Revitalization of our older commercial areas is a key focus in Mason District, as it was the first area to develop post-war, and business and shopping areas that were shiny and new in the suburban model of the mid-20th century are aging in both design and infrastructure.
Travel and access patterns have changed, and the technology that helps advance business and commercial activities races along much faster than our older structures can accommodate it. With good planning and good community dialogue, we can chart a course for redevelopment of older areas, such as Bailey’s Crossroads and Annandale, and make them attractive, efficient, and walkable destinations, instead of quick pass-throughs on the way to somewhere else.
On June 24, the Fairfax County Planning Commission unanimously recommended that the Board of Supervisors approve revitalization plans for both Bailey’s and Annandale. The plans were developed with a lot of input from local residents and businesses, and several well-attended community meetings were held as the plans evolved. The Annandale plan maintains the overall development potential already approved, but moves to a form-based approach that emphasizes the form and function of a future development while providing flexibility in land uses and intensities. Little River Turnpike could be widened to six lanes, using the current service drive rights-of-way for improvements and amenities. The Planning Commission concurred with the widening, but some residents and business owners have advocated for a “one-way pair” in the downtown area that would make Route 236 one-way traveling west, while eastbound traffic would use a loop road to the south before reconnecting with the main lanes. The Bailey’s Plan features more mixed-use development, bicycle and transit rider access, and increased open space. The densest development would be focused in the area near the future streetcar stop along South Jefferson Street. Also recommended is a tree-lined grid of streets and a new arts center.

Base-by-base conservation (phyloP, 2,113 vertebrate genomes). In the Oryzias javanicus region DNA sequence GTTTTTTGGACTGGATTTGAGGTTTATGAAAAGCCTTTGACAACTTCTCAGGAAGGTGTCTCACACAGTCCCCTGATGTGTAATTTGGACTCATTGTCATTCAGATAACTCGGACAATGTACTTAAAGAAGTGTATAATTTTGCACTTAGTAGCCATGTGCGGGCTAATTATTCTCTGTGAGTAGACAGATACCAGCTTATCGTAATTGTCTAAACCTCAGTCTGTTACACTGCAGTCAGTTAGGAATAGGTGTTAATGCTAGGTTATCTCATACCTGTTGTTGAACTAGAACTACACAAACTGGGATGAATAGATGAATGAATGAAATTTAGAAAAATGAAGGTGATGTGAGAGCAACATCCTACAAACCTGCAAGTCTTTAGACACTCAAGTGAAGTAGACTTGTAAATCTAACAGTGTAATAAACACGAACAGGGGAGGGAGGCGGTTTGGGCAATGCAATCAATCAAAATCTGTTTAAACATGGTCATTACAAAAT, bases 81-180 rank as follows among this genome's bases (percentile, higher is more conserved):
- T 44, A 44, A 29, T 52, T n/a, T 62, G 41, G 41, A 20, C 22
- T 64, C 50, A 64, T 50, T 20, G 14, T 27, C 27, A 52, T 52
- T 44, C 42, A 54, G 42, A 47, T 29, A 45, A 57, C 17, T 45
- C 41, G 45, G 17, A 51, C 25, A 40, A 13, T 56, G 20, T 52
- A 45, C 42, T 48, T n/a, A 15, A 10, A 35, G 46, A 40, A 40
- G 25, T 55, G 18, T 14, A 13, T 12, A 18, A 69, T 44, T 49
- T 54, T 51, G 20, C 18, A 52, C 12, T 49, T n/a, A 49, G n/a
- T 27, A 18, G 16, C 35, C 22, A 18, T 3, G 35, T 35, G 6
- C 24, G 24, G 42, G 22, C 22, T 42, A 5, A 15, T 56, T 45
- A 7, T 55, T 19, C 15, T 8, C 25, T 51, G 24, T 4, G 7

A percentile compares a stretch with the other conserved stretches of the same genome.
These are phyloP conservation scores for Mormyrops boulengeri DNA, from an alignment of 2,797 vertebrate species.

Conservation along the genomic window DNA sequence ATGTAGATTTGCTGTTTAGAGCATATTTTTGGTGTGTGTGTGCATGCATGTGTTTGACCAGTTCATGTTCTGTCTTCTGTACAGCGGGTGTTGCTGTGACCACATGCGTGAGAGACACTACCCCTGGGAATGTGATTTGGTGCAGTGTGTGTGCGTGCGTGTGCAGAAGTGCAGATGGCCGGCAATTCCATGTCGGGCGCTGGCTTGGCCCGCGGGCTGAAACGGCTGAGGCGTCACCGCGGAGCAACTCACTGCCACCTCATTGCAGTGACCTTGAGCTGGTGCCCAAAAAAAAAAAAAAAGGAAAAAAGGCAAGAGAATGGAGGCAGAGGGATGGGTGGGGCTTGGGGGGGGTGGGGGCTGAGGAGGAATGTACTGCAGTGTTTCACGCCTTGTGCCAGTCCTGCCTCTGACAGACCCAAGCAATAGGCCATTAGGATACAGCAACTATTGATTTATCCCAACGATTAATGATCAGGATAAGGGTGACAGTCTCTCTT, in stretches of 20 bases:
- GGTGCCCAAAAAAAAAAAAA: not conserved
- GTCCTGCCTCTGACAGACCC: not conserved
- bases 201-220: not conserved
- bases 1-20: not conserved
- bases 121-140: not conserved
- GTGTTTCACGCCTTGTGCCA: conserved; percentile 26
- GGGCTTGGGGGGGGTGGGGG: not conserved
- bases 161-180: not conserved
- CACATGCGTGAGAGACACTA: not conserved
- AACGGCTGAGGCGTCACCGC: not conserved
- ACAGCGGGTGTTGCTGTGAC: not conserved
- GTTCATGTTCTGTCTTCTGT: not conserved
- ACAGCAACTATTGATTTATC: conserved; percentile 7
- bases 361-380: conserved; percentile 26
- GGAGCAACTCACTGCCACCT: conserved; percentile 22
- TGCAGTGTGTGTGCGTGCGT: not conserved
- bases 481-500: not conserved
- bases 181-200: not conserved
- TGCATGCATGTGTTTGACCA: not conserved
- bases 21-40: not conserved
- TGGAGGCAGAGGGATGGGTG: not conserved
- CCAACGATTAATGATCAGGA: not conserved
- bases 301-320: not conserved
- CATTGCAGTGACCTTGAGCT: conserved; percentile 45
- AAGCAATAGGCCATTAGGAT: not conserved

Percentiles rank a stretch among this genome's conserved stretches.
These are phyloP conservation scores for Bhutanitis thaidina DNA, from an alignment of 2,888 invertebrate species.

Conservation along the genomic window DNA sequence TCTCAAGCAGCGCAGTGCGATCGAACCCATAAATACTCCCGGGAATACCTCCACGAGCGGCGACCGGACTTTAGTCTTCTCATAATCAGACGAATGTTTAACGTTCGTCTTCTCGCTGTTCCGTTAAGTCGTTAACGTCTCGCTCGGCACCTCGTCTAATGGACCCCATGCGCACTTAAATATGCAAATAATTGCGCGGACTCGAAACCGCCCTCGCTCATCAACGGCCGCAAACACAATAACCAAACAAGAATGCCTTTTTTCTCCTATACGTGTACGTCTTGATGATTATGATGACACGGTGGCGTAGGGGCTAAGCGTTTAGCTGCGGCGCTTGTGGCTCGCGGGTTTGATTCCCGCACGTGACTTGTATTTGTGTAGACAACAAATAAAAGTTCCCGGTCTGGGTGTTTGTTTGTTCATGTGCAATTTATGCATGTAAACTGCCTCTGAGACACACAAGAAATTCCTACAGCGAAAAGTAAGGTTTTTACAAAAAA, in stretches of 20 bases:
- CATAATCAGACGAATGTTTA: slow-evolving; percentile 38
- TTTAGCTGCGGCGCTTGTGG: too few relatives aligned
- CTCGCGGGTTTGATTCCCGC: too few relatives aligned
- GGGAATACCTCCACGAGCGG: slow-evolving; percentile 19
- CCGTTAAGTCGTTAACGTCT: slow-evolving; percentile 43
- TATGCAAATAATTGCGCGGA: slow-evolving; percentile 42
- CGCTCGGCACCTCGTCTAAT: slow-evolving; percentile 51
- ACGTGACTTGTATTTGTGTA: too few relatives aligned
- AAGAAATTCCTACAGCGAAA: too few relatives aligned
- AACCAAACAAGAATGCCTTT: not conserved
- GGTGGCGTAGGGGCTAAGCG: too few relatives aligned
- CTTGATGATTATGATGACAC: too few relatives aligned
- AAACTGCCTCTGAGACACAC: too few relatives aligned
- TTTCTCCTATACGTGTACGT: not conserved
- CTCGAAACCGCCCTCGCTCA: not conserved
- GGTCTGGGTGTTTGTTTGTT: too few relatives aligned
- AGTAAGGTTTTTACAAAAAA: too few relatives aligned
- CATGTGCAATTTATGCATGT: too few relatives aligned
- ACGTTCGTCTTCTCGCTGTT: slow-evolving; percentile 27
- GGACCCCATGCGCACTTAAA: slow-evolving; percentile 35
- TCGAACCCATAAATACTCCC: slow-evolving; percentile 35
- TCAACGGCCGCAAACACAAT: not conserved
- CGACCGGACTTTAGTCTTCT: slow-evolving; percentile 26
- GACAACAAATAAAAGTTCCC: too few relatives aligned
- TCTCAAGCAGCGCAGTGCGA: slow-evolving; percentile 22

On a larger scale, but a revitalization project nonetheless, the Tyson’s Plan Amendment was approved by the Board of Supervisors on June 22, after more than five years of study by a community task force. The adopted plan would transform Tyson’s Corner, during the next 20 years or so, from a car-dependent office center to a series of neighborhoods, with commercial and residential opportunities so that people can live close to where they work. Today, more than 100,000 people work in Tyson’s, but only 17,000 live there. The new Plan anticipates a significant increase in people and housing units in a transformative Tyson’s Corner with four new Metrorail stations. Green buildings, urban parks, a grid of streets, and new public facilities are part of the Plan, which was approved by a vote of 8 to 2.
Revitalization is not new to Mason District. The Annandale Central Business District Planning Committee has been in existence for more than 25 years, and the Bailey’s Crossroads Revitalization Corporation has been around nearly as long. Thanks to these involved and knowledgeable community advocates, we have made incremental and consistent progress to ensure that our Mason District “downtowns” remain vibrant and successful. The revitalization plans that will be considered on July 13 will follow up on their vision, and set the stage for our future.
Penny Gross is the Mason District Supervisor in the Fairfax County Board of Supervisors. She may be e-mailed at email@example.com